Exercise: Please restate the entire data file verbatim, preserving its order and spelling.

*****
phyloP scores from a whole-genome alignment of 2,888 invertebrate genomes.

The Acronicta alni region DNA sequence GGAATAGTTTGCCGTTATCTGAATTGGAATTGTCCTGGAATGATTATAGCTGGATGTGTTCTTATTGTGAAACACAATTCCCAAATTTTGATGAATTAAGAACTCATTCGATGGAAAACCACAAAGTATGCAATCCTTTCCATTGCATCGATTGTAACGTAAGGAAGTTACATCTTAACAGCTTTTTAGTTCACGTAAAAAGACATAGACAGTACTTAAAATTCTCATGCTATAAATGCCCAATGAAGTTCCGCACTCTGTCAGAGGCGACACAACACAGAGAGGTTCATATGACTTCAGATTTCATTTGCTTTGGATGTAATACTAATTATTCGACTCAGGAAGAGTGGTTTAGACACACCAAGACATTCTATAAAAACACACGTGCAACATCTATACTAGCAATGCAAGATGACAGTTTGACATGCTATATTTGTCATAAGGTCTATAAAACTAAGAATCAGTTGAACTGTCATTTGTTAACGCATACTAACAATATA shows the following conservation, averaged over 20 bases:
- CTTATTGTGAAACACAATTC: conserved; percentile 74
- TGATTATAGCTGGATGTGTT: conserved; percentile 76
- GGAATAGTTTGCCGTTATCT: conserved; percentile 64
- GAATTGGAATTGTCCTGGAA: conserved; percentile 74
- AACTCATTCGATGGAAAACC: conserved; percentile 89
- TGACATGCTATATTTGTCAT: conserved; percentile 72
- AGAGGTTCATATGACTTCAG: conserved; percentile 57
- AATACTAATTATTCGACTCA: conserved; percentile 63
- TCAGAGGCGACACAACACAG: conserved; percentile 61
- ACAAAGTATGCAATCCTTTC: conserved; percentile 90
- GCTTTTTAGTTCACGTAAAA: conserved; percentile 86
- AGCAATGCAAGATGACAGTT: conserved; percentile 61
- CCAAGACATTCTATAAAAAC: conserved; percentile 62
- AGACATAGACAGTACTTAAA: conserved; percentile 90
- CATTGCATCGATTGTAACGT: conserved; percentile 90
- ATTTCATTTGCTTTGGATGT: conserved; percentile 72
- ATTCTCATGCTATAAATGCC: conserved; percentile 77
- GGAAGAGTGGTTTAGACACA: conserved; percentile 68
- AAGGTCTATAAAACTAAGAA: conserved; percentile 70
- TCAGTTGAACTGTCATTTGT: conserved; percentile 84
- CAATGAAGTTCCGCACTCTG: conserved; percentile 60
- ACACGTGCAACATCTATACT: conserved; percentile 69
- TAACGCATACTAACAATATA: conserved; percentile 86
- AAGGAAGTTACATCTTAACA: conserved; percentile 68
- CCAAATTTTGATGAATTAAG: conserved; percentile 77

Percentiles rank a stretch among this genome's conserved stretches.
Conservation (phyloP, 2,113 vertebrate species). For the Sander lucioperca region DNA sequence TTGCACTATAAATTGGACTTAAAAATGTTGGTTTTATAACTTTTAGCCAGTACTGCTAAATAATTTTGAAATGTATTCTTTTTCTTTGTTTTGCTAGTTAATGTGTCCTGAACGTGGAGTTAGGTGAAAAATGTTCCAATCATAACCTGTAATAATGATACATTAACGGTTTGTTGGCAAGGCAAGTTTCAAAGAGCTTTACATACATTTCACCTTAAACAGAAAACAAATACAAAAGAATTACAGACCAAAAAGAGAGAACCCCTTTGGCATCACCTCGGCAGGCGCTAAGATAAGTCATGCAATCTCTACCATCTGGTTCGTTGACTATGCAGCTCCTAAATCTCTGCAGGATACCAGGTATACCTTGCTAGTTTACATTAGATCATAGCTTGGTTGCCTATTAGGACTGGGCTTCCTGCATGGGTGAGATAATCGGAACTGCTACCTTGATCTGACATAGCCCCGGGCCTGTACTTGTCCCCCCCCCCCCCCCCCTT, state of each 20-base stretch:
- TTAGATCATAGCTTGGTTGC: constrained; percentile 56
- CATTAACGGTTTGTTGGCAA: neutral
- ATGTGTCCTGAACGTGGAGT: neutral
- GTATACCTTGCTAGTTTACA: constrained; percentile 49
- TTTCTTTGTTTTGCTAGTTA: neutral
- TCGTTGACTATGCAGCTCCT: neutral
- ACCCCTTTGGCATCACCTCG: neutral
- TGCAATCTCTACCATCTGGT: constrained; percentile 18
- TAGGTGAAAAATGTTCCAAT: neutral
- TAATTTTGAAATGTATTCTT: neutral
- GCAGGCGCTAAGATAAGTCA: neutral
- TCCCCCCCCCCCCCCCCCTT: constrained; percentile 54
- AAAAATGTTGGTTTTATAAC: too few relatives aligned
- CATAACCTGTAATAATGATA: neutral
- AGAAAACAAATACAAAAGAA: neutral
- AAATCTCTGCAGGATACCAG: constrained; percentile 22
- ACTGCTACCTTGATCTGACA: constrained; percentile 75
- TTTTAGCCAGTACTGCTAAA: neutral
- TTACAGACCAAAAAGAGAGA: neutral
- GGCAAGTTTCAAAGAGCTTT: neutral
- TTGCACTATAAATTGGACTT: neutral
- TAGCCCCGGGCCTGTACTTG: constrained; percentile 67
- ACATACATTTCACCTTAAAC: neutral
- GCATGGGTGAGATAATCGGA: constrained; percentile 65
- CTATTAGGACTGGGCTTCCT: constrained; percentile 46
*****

phyloP scores from a whole-genome alignment of 2,888 invertebrate genomes.

The Acronicta alni region DNA sequence GGAATAGTTTGCCGTTATCTGAATTGGAATTGTCCTGGAATGATTATAGCTGGATGTGTTCTTATTGTGAAACACAATTCCCAAATTTTGATGAATTAAGAACTCATTCGATGGAAAACCACAAAGTATGCAATCCTTTCCATTGCATCGATTGTAACGTAAGGAAGTTACATCTTAACAGCTTTTTAGTTCACGTAAAAAGACATAGACAGTACTTAAAATTCTCATGCTATAAATGCCCAATGAAGTTCCGCACTCTGTCAGAGGCGACACAACACAGAGAGGTTCATATGACTTCAGATTTCATTTGCTTTGGATGTAATACTAATTATTCGACTCAGGAAGAGTGGTTTAGACACACCAAGACATTCTATAAAAACACACGTGCAACATCTATACTAGCAATGCAAGATGACAGTTTGACATGCTATATTTGTCATAAGGTCTATAAAACTAAGAATCAGTTGAACTGTCATTTGTTAACGCATACTAACAATATA shows the following conservation, averaged over 20 bases:
- CTTATTGTGAAACACAATTC: conserved; percentile 74
- TGATTATAGCTGGATGTGTT: conserved; percentile 76
- GGAATAGTTTGCCGTTATCT: conserved; percentile 64
- GAATTGGAATTGTCCTGGAA: conserved; percentile 74
- AACTCATTCGATGGAAAACC: conserved; percentile 89
- TGACATGCTATATTTGTCAT: conserved; percentile 72
- AGAGGTTCATATGACTTCAG: conserved; percentile 57
- AATACTAATTATTCGACTCA: conserved; percentile 63
- TCAGAGGCGACACAACACAG: conserved; percentile 61
- ACAAAGTATGCAATCCTTTC: conserved; percentile 90
- GCTTTTTAGTTCACGTAAAA: conserved; percentile 86
- AGCAATGCAAGATGACAGTT: conserved; percentile 61
- CCAAGACATTCTATAAAAAC: conserved; percentile 62
- AGACATAGACAGTACTTAAA: conserved; percentile 90
- CATTGCATCGATTGTAACGT: conserved; percentile 90
- ATTTCATTTGCTTTGGATGT: conserved; percentile 72
- ATTCTCATGCTATAAATGCC: conserved; percentile 77
- GGAAGAGTGGTTTAGACACA: conserved; percentile 68
- AAGGTCTATAAAACTAAGAA: conserved; percentile 70
- TCAGTTGAACTGTCATTTGT: conserved; percentile 84
- CAATGAAGTTCCGCACTCTG: conserved; percentile 60
- ACACGTGCAACATCTATACT: conserved; percentile 69
- TAACGCATACTAACAATATA: conserved; percentile 86
- AAGGAAGTTACATCTTAACA: conserved; percentile 68
- CCAAATTTTGATGAATTAAG: conserved; percentile 77

Percentiles rank a stretch among this genome's conserved stretches.
Conservation (phyloP, 2,113 vertebrate species). For the Sander lucioperca region DNA sequence TTGCACTATAAATTGGACTTAAAAATGTTGGTTTTATAACTTTTAGCCAGTACTGCTAAATAATTTTGAAATGTATTCTTTTTCTTTGTTTTGCTAGTTAATGTGTCCTGAACGTGGAGTTAGGTGAAAAATGTTCCAATCATAACCTGTAATAATGATACATTAACGGTTTGTTGGCAAGGCAAGTTTCAAAGAGCTTTACATACATTTCACCTTAAACAGAAAACAAATACAAAAGAATTACAGACCAAAAAGAGAGAACCCCTTTGGCATCACCTCGGCAGGCGCTAAGATAAGTCATGCAATCTCTACCATCTGGTTCGTTGACTATGCAGCTCCTAAATCTCTGCAGGATACCAGGTATACCTTGCTAGTTTACATTAGATCATAGCTTGGTTGCCTATTAGGACTGGGCTTCCTGCATGGGTGAGATAATCGGAACTGCTACCTTGATCTGACATAGCCCCGGGCCTGTACTTGTCCCCCCCCCCCCCCCCCTT, state of each 20-base stretch:
- TTAGATCATAGCTTGGTTGC: constrained; percentile 56
- CATTAACGGTTTGTTGGCAA: neutral
- ATGTGTCCTGAACGTGGAGT: neutral
- GTATACCTTGCTAGTTTACA: constrained; percentile 49
- TTTCTTTGTTTTGCTAGTTA: neutral
- TCGTTGACTATGCAGCTCCT: neutral
- ACCCCTTTGGCATCACCTCG: neutral
- TGCAATCTCTACCATCTGGT: constrained; percentile 18
- TAGGTGAAAAATGTTCCAAT: neutral
- TAATTTTGAAATGTATTCTT: neutral
- GCAGGCGCTAAGATAAGTCA: neutral
- TCCCCCCCCCCCCCCCCCTT: constrained; percentile 54
- AAAAATGTTGGTTTTATAAC: too few relatives aligned
- CATAACCTGTAATAATGATA: neutral
- AGAAAACAAATACAAAAGAA: neutral
- AAATCTCTGCAGGATACCAG: constrained; percentile 22
- ACTGCTACCTTGATCTGACA: constrained; percentile 75
- TTTTAGCCAGTACTGCTAAA: neutral
- TTACAGACCAAAAAGAGAGA: neutral
- GGCAAGTTTCAAAGAGCTTT: neutral
- TTGCACTATAAATTGGACTT: neutral
- TAGCCCCGGGCCTGTACTTG: constrained; percentile 67
- ACATACATTTCACCTTAAAC: neutral
- GCATGGGTGAGATAATCGGA: constrained; percentile 65
- CTATTAGGACTGGGCTTCCT: constrained; percentile 46